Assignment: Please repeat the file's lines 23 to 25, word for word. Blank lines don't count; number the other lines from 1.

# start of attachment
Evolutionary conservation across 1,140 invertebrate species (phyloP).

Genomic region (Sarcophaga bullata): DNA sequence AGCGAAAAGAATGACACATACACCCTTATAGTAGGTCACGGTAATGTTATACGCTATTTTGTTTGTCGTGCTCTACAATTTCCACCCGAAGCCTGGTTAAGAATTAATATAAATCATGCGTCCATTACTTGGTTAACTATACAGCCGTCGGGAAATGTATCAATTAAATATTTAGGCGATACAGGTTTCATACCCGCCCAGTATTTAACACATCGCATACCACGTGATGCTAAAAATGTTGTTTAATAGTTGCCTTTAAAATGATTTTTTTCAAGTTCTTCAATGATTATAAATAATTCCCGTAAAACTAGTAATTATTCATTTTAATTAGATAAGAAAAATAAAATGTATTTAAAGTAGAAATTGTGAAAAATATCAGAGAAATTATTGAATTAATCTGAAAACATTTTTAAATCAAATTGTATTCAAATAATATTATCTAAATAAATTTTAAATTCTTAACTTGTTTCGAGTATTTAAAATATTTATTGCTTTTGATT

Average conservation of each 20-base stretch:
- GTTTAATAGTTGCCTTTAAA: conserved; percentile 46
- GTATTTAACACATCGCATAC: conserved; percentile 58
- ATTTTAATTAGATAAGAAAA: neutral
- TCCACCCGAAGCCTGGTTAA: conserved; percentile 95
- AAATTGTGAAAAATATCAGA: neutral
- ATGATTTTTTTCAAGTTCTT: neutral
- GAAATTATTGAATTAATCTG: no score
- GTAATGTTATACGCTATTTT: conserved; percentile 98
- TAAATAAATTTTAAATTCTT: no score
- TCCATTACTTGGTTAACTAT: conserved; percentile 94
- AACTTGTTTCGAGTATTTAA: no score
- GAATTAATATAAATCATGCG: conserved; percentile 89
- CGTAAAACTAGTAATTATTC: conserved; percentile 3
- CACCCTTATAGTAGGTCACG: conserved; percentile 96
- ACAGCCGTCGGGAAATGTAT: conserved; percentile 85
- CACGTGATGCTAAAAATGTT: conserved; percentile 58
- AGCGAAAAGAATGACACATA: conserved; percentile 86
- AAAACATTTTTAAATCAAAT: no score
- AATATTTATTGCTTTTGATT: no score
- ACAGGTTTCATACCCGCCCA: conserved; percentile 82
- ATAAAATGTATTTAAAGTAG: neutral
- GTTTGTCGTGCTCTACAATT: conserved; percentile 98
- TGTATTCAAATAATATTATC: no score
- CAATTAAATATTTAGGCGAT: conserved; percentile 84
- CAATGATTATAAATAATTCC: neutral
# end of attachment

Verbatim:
- ACAGGTTTCATACCCGCCCA: conserved; percentile 82
- ATAAAATGTATTTAAAGTAG: neutral
- GTTTGTCGTGCTCTACAATT: conserved; percentile 98